Do nicotine replacement products have side effects?

All forms of nicotine replacement therapies have different side effects. Though rare, it is possible for a person to become dependent on a nicotine replacement product. See the link for more details on the effects of NRTs.  

How do I fill my time after I’ve had my final cigarette?

Think of all the benefits now that you have since you’ve made up your mind to quit smoking cigarettes. Aside from the changes in health — your clothes, hair and breath will smell light years better. Your appearance will begin to improve and your pockets will stay fatter for a longer period of time. 

But during this transition, you will need to fill your time. As they say, idle time is the devil’s time, so take up all those old tasks you have been putting off. Clean out the attic or sort through all that old junk you have harbored in your garage. Build a garden. Plant a tree. Create a beautiful, new environment that gives you joy and satisfaction. 

As Mahatma Gandhi once said:

“Your beliefs become your thoughts, your thoughts become your words, your words become your actions, your actions become your habits, your habits become your values, your values become your destiny.” 

With that said, the most important thing to keep in mind is that — in this new phase of life — it is critically important that you disrupt any and all habitual patterns. While the addictiveness of nicotine is a very real thing, it is our old habits that tempt us. 

Why am I gaining weight after quitting smoking?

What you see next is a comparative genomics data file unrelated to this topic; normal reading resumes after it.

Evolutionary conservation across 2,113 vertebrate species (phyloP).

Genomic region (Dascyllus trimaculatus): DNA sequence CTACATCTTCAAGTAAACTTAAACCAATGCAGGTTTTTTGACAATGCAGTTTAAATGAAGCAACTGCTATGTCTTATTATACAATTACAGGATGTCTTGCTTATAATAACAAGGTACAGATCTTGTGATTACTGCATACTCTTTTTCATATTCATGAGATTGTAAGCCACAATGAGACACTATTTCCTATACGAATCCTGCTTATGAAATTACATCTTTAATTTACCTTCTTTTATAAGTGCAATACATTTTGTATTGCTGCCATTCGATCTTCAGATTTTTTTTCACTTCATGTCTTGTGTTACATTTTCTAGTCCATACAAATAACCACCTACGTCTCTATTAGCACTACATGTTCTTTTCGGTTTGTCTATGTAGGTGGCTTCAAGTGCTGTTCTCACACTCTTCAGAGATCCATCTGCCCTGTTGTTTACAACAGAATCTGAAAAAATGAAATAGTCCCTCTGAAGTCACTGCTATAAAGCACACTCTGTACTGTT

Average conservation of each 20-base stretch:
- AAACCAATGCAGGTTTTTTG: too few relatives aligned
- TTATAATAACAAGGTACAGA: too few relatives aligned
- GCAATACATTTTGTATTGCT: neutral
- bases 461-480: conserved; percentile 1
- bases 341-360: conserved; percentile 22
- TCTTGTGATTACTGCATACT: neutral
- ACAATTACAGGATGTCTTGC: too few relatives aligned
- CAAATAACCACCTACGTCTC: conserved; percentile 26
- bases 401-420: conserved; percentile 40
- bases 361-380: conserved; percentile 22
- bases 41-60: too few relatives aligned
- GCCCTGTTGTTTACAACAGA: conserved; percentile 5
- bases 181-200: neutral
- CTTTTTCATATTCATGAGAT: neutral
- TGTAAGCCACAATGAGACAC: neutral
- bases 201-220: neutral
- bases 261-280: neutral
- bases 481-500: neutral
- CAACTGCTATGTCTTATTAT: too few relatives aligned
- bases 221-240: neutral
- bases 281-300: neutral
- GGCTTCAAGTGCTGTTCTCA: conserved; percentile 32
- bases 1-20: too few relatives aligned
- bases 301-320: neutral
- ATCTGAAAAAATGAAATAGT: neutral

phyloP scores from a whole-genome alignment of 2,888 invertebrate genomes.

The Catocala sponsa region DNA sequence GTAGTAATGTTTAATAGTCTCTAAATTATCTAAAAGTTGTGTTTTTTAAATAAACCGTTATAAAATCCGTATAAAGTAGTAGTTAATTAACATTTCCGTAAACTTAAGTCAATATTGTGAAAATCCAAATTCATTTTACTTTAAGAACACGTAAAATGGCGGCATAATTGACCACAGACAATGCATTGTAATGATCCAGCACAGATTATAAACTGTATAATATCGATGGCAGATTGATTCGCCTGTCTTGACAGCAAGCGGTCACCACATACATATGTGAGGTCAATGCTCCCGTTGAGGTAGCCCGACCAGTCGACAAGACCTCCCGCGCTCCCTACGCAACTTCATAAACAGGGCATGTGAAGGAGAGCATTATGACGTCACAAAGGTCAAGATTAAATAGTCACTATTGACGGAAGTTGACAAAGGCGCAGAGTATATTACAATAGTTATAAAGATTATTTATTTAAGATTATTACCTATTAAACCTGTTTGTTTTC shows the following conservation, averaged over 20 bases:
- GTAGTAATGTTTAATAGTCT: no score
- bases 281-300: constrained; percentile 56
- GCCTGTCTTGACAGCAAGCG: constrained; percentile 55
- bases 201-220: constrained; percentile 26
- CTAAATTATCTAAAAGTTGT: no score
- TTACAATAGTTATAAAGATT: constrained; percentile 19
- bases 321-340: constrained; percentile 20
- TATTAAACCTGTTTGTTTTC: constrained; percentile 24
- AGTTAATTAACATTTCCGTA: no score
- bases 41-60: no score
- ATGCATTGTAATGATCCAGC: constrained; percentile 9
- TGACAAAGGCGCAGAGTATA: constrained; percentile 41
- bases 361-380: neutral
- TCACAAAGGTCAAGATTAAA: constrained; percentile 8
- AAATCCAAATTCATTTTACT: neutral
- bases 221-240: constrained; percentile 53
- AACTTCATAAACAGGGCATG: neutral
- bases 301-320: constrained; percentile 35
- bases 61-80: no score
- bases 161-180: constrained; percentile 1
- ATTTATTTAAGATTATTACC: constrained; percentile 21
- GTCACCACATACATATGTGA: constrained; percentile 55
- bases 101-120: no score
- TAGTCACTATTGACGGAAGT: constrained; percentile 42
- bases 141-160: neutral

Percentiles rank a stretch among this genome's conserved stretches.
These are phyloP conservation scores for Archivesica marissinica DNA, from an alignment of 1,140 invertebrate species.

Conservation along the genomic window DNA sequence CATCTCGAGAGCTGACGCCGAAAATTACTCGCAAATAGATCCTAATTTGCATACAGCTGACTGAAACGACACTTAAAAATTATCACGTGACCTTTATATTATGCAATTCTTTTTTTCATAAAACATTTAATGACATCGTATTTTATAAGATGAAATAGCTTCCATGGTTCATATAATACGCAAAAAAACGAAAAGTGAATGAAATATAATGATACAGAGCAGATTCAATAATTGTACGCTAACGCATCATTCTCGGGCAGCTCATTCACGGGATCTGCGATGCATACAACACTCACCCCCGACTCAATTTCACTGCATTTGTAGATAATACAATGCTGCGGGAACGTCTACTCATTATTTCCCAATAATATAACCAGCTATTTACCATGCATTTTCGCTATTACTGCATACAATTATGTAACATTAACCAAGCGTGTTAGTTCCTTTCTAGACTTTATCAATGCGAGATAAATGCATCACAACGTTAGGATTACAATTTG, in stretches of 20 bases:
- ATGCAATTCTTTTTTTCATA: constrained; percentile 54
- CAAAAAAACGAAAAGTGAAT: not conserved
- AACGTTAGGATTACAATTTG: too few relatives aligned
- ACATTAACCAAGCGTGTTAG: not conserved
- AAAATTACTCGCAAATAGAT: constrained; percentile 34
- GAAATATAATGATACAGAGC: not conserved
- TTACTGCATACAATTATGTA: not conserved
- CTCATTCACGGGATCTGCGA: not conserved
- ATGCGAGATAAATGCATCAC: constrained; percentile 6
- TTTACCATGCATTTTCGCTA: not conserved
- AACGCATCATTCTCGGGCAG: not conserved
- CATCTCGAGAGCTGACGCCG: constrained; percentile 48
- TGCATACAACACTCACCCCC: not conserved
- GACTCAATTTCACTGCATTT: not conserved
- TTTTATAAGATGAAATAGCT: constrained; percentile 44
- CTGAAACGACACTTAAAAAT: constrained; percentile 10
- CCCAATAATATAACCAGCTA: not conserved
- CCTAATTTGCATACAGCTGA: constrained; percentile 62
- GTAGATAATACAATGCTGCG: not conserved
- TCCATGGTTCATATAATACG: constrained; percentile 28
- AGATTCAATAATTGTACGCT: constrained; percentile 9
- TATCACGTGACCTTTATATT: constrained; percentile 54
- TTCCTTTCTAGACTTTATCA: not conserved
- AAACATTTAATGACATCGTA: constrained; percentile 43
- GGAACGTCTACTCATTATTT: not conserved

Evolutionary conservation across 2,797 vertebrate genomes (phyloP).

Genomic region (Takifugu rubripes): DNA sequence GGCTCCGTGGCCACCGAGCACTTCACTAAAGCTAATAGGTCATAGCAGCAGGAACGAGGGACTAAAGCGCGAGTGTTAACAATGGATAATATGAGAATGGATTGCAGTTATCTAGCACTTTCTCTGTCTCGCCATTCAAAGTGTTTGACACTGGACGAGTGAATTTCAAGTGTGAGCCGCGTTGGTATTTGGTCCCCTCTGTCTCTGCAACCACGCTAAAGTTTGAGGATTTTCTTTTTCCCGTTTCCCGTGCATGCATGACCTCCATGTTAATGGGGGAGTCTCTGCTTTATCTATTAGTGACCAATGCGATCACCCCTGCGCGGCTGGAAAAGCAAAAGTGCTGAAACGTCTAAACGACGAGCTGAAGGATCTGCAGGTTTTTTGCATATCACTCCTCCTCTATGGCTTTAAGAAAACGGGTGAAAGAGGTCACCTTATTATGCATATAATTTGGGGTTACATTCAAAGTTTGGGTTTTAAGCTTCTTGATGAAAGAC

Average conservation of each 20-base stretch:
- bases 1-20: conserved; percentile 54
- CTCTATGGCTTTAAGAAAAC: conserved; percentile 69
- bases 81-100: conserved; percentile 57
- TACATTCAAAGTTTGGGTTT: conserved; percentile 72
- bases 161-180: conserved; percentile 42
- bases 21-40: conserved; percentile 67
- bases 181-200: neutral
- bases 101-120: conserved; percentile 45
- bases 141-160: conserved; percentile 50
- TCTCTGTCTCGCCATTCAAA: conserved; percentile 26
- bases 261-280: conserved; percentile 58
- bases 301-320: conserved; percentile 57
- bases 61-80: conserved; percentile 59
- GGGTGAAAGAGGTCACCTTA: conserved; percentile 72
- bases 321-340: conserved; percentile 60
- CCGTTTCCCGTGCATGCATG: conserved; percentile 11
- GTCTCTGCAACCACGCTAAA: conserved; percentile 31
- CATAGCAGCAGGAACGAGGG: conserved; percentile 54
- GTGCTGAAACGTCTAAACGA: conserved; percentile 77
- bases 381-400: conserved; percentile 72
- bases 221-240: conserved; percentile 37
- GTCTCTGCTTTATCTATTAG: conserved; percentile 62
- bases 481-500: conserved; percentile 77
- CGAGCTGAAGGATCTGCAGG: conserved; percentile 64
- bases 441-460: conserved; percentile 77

Weight gain is a common occurrence when quitting smoking. Weigh the pros and cons. On the one hand, you may experience some minor weight gain, but on the other hand, you are regaining your health. If you find yourself consistently putting on weight, try increasing your weekly physical activity and decrease your caloric intake and sugar.   

Why can’t I quit?

The first step is admitting you have an “issue”.  The word “problem” seems so negative. 

Wanting to quit something that you know is not good for your health deserves a congratulatory pat on the back. You’re just one step from success, but it’s a step most smokers miss. This is a missed realization that can contribute to their downfall. 

For example, Whyquit.com says the “Law of Addiction” is the most important quitting lesson of all. Just one puff of nicotine will result in up to 50 percent f nicotinic-type brain acetylcholine receptors being occupied by nicotine. This creates a powerful dopamine explosion that the mind’s pay attention pathways will, in the short term, make it nearly impossible to forget. When quitting, the quitter (the word “quitter” is a good name in this situation) isn’t battling an entire pack or even a whole cigarette, but just that one powerful puff of nicotine that will destroy their hard work and all but guarantee a relapse. 

How do I bounce back from a slip-up?

Slip-ups are to be expected. Embrace them and learn from them and most importantly, don’t allow your mind to pull you down. Use these setbacks to fall forward, not backward. 

When will I know whether or not I am free of my addiction?

You’ll know when. When those hunger pangs for cigarettes diminished and when your triggers no longer have dominion over you, you’ll know you are winning the fight.  

You may also like our article on stepping down on nicotine levels!

Caroline Sparks

Writer, Vaper, Advocate Have an idea? Comment below!